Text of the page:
** Come up with some very high and some very low points of each character’s “back story.” Sometimes, people say that “a certain high point” or “low point” defined them for the rest of their life.  Whether or not this ends up being true, the character may think or believe this!

Learn About Values

A JCAD “Learn About Values” Workout

A thought-provoking exercise to hone your characters, your story idea, your theme

 

First, let’s differentiate between ethics, morals, and values

Ethics = A generally accepted set of moral principles

Morals = The good or bad or right or wrong of actions

Values = Individual or personal standards of what is valuable or important

 

Next, we decide what our values are.  Sounds elementary?  Take a test:

  • Write down the major challenges (both positive and negative) you have encountered in your lifetime. This could be a page long or ten pages long.  No time limit.  It’s just for your eyes.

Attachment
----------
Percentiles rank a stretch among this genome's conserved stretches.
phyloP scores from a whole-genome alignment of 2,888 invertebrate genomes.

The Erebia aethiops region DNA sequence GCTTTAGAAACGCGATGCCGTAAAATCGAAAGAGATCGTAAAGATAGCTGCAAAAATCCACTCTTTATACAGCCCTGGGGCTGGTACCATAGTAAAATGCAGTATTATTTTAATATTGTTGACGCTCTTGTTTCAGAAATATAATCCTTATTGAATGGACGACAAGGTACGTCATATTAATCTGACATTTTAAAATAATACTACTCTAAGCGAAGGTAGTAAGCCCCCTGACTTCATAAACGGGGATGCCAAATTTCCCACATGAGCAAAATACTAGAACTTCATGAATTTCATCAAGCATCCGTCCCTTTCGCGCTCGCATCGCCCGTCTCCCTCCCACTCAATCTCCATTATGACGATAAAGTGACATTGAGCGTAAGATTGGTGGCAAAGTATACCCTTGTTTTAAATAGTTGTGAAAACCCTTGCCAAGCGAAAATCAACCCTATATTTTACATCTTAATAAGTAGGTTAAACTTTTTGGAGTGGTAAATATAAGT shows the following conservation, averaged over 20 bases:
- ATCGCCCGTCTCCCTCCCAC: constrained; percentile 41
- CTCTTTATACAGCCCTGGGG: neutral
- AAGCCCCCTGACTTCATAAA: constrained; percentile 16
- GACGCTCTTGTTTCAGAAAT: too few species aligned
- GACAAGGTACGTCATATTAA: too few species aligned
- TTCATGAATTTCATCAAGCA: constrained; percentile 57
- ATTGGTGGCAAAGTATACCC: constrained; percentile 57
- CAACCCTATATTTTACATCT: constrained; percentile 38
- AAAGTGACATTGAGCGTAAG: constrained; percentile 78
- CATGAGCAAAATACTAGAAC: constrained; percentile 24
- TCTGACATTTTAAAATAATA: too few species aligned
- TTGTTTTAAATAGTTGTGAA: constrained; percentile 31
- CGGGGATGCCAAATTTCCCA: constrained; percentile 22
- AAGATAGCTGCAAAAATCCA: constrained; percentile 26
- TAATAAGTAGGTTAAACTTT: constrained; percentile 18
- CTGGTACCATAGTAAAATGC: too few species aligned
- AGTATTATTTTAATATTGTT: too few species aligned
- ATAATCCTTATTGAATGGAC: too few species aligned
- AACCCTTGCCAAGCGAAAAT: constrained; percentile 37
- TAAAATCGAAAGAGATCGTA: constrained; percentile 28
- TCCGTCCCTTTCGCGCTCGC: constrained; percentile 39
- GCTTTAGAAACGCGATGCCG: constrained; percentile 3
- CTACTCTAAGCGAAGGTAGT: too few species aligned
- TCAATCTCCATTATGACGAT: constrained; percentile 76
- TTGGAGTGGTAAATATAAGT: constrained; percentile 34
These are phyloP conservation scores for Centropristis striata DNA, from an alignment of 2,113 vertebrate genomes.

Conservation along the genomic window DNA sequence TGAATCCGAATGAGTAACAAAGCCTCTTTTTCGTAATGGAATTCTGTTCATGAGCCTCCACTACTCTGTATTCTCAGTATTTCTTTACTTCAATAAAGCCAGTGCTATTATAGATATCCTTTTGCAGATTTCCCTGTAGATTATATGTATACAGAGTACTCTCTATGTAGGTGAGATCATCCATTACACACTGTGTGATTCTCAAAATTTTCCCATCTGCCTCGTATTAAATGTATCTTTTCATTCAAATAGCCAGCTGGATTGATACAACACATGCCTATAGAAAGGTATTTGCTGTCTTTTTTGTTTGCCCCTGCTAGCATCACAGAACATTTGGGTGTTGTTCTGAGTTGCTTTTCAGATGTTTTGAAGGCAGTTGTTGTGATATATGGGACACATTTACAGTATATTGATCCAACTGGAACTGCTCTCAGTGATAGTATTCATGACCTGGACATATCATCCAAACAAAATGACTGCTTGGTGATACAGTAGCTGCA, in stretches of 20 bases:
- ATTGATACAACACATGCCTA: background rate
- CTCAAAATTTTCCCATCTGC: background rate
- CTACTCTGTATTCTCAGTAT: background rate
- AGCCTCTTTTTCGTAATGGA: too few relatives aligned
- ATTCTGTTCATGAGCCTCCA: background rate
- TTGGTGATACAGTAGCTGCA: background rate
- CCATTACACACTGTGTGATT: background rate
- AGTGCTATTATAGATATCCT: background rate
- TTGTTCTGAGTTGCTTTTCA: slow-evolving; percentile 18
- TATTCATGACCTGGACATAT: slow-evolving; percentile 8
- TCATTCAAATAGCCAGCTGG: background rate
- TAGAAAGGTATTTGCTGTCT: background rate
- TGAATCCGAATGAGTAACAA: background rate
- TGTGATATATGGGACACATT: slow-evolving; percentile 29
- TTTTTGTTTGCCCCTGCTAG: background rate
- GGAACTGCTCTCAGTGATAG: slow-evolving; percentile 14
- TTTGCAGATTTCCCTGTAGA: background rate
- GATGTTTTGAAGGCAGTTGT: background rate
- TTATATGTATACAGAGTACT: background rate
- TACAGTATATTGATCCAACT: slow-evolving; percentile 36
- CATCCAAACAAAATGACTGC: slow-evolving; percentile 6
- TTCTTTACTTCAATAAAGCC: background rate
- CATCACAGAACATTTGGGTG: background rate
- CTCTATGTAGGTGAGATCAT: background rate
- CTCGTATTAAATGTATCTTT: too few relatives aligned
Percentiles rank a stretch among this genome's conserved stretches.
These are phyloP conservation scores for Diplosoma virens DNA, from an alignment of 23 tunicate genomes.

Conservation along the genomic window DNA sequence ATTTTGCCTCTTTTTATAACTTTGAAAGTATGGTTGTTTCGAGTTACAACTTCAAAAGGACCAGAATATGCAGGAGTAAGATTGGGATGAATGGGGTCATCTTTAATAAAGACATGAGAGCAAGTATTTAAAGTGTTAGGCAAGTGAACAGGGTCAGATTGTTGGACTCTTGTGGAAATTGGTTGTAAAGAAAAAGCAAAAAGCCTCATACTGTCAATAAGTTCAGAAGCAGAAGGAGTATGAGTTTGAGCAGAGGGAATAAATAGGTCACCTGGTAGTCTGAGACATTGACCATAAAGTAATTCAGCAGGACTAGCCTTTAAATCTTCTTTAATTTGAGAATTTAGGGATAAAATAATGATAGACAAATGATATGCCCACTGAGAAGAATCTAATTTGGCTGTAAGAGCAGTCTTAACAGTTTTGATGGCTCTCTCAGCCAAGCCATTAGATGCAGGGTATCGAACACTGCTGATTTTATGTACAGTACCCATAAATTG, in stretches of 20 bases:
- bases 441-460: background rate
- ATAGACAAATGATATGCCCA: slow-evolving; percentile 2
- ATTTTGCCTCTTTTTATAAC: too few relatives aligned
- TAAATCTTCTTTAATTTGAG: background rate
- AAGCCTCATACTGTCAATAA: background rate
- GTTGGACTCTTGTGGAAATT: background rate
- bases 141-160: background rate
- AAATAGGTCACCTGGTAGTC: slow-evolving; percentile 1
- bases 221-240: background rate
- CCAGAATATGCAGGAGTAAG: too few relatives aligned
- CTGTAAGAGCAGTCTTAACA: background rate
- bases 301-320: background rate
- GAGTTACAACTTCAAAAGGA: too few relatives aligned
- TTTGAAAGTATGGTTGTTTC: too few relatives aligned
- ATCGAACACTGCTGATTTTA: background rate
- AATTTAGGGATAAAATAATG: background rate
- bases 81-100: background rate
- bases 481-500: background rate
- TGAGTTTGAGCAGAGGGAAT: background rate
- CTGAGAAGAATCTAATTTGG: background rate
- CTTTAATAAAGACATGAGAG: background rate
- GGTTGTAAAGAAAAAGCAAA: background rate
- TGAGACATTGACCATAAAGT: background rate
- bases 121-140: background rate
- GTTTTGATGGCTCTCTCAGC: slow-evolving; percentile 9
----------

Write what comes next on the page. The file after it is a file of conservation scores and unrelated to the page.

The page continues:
• Now, answer this question: How did you overcome or meet these challenges.  Are you still dealing with them?

  • Next question: If you could be a main character in a story, what challenges (positive and negative) would you like to give to your main character?

  • Next, how do you think your main character could overcome/meet these challenges you have given to him/her?

  • Next, write down some of the values that “speak” to you.  For example,

  1. Honesty

  2. Trust

  3. Kindness

  4. Integrity

  5. Courage

  6. Perseverance

  7. Personal Responsibility

  8. Empathy

  9. Tolerance